“We want to design facilities that will help student-athletes be the best they can be. You want facilities that will be an ‘Aha!’experience when prospective student-athletes walk in the door. You have one chance to make a first impression,” said Driscoll, whose school competes in the BIG EAST and Hockey East athletic conferences.

Outdoor Track Meets NCAA Standards

Ray Treacy Track, named in honor of PC’s longtime men’s and women’s cross country and indoor and outdoor track coach, Ray Treacy, was one of five tracks cited in the Distinguished Track & Field Facilities category by the ASBA. Facilities recognized in the association’s annual awards program are those which are built by ASBA members and which best exemplify excellence in design and construction.

The College’s first outdoor track features a six-lane, polyurethane surface and has eight-lane straightaways. It is the primary training facility for the Friars’ men’s and women’s cross country and track programs, and it meets NCAA standards. In fact, last spring, PC hosted its first outdoor track and field meet at the new facility, which has seating for more than 300, a press box, a scoreboard, and lighting for nighttime use. The track encompasses a turf field, where PC’s varsity men’s and women’s soccer teams practice and play.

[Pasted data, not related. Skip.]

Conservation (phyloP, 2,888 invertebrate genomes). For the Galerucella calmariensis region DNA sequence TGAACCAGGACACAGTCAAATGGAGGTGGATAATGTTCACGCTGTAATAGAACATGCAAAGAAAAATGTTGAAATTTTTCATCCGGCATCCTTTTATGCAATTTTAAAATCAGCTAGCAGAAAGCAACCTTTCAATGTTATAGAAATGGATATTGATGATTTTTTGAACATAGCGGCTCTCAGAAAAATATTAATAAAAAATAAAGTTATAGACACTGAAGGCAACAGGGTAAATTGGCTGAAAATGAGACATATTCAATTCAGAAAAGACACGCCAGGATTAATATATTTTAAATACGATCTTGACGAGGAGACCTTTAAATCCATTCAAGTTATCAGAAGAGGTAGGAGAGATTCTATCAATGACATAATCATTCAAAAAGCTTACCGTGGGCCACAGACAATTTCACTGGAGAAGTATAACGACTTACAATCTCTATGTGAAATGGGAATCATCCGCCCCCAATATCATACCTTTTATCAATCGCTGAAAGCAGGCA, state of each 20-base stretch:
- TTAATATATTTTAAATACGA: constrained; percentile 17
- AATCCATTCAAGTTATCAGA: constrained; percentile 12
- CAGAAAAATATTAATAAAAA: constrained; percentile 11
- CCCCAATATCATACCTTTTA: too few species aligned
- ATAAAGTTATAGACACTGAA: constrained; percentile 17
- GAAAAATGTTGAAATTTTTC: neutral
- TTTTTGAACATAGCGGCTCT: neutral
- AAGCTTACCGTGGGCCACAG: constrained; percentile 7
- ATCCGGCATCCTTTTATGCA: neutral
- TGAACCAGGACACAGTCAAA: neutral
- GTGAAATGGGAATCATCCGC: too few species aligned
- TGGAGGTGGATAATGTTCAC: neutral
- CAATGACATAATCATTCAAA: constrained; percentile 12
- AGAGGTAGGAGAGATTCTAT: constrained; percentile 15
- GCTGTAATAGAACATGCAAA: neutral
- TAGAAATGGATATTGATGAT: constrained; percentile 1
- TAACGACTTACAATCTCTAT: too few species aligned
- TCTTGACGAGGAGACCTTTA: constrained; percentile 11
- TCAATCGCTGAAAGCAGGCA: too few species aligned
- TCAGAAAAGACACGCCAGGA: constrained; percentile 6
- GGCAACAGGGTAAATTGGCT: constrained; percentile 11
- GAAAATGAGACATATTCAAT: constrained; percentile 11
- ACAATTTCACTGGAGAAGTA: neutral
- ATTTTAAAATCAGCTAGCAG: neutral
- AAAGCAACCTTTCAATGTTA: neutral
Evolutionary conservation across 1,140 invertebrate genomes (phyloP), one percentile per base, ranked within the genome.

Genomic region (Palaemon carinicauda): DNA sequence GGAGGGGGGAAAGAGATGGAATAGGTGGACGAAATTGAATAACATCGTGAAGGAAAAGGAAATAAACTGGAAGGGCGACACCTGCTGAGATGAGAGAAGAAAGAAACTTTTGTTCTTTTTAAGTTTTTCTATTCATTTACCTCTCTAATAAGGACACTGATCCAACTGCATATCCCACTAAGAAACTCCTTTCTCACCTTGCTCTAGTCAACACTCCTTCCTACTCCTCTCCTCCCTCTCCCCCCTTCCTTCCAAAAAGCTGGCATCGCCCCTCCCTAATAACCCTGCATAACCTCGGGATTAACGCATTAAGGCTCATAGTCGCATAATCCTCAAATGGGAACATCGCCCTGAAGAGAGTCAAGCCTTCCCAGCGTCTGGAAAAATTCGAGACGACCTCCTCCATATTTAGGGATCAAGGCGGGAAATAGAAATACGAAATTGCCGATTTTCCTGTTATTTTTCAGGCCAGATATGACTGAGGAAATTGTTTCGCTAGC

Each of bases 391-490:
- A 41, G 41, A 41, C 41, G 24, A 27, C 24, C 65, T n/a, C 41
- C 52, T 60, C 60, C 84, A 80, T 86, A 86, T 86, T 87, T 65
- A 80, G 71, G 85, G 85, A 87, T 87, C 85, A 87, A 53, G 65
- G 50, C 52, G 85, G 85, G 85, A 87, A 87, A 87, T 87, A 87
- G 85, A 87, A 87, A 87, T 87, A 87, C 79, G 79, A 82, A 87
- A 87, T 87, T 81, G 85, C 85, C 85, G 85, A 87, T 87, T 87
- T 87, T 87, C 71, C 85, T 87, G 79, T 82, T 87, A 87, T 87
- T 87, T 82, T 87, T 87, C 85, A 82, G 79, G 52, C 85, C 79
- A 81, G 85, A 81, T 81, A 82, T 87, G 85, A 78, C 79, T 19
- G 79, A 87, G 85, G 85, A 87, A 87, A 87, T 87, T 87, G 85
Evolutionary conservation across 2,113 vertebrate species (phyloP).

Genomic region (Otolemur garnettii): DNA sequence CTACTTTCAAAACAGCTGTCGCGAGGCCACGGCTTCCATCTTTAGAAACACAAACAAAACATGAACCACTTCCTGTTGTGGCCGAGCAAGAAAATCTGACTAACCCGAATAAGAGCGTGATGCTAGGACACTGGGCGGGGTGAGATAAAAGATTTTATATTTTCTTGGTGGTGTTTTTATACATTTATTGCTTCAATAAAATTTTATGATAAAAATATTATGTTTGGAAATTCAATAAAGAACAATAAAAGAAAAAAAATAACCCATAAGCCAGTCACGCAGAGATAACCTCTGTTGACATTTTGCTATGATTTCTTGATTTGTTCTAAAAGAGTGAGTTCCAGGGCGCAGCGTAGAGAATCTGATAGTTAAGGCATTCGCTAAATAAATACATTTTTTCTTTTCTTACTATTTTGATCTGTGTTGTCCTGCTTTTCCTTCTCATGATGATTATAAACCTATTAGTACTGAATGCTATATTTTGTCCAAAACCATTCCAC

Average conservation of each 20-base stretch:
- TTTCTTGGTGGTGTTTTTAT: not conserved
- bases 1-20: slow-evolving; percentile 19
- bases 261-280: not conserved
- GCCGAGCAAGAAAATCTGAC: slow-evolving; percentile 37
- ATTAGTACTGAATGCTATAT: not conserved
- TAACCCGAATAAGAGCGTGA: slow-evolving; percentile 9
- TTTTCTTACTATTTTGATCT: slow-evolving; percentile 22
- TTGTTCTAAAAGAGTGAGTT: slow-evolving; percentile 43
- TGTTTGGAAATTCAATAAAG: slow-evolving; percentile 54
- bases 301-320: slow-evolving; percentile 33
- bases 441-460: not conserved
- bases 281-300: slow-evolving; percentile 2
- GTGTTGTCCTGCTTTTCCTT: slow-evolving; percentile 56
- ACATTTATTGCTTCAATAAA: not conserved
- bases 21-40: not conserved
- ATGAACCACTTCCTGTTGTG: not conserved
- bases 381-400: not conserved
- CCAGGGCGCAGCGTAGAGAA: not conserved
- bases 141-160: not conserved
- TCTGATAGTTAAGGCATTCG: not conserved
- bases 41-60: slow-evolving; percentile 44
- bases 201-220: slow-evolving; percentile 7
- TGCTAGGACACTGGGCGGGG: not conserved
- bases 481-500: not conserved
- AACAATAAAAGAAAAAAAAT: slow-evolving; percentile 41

Treacy, who is in his 31st year as a coach at PC, said “no stone was left unturned” in the construction of the new track. “It is the type of facility we need for the type of student-athletes we have,” he said. Those student-athletes use the facility for speed and pace workouts. Its spongy surface ensures safe footing for use in inclement weather nearly year-round. “It’s beautiful. I couldn’t want for anything else,” said Treacy, whose women’s cross country team won the NCAA Championship in 2013 and 1995.

Athletes and Fans Benefit from Arena Upgrades

Schneider Arena, home to PC’s men’s and women’s ice hockey teams, was on

e of seven higher-education facilities recognized by American School & University in the category of Outstanding Designs: Sports Stadiums/Athletics Facilities. Built in 1973, the arena underwent an eight-month facelift in 2013 that resulted in a 30,000-square-foot addition and major renovations to the 60,000-square-foot original arena. Design work was done by Symmes Maini & McKee Associates of Cambridge, Massachusetts.

The extensive project included a new atrium, ticket office, concession stands, coaches’ offices, shooting room, hockey locker rooms and meeting rooms, lacrosse office and locker room facilities, athletic training room, a strength and conditioning facility, and press box.